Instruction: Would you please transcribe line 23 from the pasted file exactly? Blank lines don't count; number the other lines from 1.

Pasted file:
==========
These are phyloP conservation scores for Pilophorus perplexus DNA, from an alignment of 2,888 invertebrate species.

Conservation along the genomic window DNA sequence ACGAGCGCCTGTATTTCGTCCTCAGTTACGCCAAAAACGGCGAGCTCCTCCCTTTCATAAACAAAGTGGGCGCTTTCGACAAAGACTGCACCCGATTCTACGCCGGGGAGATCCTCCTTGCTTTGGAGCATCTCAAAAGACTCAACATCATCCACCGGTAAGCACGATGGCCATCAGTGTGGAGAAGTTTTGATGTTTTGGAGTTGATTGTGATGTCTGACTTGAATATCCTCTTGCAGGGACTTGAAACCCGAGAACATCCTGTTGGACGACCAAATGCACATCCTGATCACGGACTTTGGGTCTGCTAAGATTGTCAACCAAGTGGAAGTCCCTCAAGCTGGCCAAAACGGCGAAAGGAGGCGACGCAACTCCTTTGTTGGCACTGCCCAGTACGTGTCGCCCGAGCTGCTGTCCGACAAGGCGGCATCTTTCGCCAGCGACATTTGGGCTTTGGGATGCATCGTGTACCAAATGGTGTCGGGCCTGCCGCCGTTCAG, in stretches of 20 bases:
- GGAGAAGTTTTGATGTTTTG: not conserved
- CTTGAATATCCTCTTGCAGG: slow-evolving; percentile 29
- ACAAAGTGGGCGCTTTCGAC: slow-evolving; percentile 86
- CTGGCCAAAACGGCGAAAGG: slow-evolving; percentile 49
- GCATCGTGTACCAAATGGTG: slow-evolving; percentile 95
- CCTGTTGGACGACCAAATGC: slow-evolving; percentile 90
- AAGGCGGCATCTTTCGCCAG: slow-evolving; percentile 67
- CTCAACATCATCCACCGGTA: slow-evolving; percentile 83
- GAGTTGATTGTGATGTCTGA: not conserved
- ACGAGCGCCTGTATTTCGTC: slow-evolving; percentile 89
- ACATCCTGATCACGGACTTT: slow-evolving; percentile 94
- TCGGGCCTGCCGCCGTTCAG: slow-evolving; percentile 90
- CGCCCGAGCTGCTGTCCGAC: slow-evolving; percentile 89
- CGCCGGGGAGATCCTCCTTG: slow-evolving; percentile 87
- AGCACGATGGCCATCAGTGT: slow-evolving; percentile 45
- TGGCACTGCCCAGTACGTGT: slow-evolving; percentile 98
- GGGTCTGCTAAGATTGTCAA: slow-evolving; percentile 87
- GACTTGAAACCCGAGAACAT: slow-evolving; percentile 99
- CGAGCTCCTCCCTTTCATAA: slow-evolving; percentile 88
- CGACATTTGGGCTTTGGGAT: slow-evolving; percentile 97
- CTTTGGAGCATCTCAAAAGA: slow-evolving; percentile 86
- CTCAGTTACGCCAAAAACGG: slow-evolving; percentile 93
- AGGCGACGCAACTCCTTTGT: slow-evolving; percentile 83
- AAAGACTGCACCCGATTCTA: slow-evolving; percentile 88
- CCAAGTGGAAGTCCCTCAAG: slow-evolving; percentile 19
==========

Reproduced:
- CTTTGGAGCATCTCAAAAGA: slow-evolving; percentile 86